Writers, poetry lovers and literature enthusiasts will gather in Burnett House next Wednesday at 7:30 p.m. for The Moth Radio Hour, a live storytelling performance event. A tradition at Bowdoin before Covid-19, this event was reestablished by three students this year.
Edmundo Ortiz Alvarez ’23, Kaitlin Weiss ’25 and Tess Mooney ’26 organized the event for this year with the theme of “Windows and Mirrors.” Students could submit any stories to be shared at the event, the only requirements being that they are true and align with the theme. Weiss chose this theme because she wanted students to reflect on their experiences in a new way.
“We thought [“Windows and Mirrors”] was a cool way to think about reflection as far as looking out at the people around you and trying to reflect about your surroundings and why you see the world the way you see it,” Weiss said. “Or looking inwards and having that introspective form of reflection.”
Weiss hopes the event gives students the opportunity to share their own stories and get to know their peers better.
“I hope we can just learn about different people who are in this space together in this campus in a way that enables a level of vulnerability, and also [provides] the opportunity to have a mic in a way that doesn’t really exist on campus unless you’re having a meal with someone,” Weiss said. “It’s just essential to get to hear people tell their stories, and especially from somebody that you might know very closely.”
During his first year, Alvarez attended the Moth Radio Hour event in the Park Row Apartments basement and met Assistant Director of Wellness Services Kate Nicholson.
“She shared a story that was incredibly powerful about learning to listen to your instincts. I was just amazed by that story, and it was extraordinary,” Alvarez said. “That was probably one of my favorite events at Bowdoin before Covid.”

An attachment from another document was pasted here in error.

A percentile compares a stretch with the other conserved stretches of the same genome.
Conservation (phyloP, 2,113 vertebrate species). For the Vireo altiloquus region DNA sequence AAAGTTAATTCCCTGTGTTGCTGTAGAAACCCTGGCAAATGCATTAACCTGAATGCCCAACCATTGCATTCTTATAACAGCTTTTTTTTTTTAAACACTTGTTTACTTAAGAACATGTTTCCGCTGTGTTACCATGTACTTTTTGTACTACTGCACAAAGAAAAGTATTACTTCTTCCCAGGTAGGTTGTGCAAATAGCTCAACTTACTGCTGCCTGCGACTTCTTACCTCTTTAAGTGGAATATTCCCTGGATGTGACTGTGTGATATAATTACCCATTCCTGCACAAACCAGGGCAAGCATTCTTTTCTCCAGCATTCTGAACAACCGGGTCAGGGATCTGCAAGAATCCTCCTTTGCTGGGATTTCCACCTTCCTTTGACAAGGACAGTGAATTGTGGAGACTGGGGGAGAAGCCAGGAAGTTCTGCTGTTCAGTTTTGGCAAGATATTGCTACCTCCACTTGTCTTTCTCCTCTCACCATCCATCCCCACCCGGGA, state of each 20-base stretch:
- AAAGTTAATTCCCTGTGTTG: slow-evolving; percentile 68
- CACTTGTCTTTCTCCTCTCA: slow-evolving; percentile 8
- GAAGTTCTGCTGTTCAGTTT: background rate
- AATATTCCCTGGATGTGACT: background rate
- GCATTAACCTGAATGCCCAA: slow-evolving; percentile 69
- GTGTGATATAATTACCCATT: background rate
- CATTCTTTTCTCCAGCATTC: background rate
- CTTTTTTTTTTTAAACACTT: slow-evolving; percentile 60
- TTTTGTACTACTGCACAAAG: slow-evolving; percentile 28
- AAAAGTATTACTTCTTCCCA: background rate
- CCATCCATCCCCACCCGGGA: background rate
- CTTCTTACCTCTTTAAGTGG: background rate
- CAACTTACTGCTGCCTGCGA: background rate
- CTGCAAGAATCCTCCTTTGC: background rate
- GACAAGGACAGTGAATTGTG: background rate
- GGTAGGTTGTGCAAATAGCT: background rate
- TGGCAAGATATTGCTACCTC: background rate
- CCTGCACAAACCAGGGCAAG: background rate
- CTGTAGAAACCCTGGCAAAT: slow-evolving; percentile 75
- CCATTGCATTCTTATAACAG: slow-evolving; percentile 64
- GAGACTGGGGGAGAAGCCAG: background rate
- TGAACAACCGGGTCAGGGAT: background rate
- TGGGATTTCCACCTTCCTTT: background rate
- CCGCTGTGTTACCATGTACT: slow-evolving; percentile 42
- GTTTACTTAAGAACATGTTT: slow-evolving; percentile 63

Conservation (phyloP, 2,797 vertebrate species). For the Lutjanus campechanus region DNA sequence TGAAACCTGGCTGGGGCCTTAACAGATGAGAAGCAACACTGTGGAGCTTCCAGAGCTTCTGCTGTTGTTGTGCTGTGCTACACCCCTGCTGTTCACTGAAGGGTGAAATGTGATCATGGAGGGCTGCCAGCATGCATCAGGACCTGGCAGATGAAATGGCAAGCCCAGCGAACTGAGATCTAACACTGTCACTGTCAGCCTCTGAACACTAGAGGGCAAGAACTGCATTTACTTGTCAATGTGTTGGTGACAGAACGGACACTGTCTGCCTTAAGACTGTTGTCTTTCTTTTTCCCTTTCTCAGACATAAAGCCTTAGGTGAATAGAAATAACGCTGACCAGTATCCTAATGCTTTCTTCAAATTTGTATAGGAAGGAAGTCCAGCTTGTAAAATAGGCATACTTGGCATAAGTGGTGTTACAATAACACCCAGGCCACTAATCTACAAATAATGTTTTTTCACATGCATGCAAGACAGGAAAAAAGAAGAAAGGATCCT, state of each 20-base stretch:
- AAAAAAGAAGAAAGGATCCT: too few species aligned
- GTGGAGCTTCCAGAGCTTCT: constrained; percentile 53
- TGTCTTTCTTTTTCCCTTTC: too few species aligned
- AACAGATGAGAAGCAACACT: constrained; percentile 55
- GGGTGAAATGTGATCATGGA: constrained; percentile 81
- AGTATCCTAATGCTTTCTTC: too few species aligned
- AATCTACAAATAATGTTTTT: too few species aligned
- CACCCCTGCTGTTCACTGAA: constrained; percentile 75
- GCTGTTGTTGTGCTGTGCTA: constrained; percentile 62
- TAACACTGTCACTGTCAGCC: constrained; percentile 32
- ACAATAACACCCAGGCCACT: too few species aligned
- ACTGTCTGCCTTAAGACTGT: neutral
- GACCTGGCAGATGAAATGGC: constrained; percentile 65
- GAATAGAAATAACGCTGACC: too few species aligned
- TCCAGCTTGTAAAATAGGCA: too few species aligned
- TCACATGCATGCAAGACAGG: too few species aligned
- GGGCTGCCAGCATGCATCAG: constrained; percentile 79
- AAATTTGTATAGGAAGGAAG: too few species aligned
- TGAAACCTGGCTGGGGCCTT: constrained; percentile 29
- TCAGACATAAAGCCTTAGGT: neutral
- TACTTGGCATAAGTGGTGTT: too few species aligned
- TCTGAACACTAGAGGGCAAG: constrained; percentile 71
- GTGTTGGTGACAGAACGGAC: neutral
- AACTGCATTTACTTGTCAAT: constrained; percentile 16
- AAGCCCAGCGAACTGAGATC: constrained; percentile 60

But coming back to Bowdoin after Covid, Alvarez noticed that The Moth was no longer an event at the College. He decided to reach out to Nicholson to bring back the tradition.
“I was not having it because The Moth had been such an important event for me as a first-year coming into Bowdoin and I wanted it to come back,” Alvarez said. “[Nicholson] brought the passion and we organized [the event last year] within a week and a half…. It was very scrambled because it was the end of the year, but we both wanted it to happen and we’re very passionate about it.”
Mooney enjoyed the experience of organizing the event this year alongside Alvarez and Weiss.
“I was excited to join with the momentum that they already had going, the experience is great and I definitely think I made two great friends with my co-organizers,” Mooney said.
Mooney did not experience The Moth pre-Covid, but she still believes this event is important to the campus community.
“It’s a system of support to hear people in the community’s lived experiences, and be really supportive in that community of writing,” Mooney said. “I don’t think that I have many opportunities to sit down and be intentional about that at Bowdoin within my academic week.”
Looking to the future, Weiss hopes The Moth continues as a tradition at Bowdoin after she graduates.
“I’m excited to see how this year goes and then … be able to think about how this is going to continue when I graduate,” Weiss said. “I think if we were to establish it as a tradition at Bowdoin again, I would want to figure out the best way to ensure that [the event] doesn’t have to do with individual organizers. It has more to do with the actual event itself being something that people look forward to.”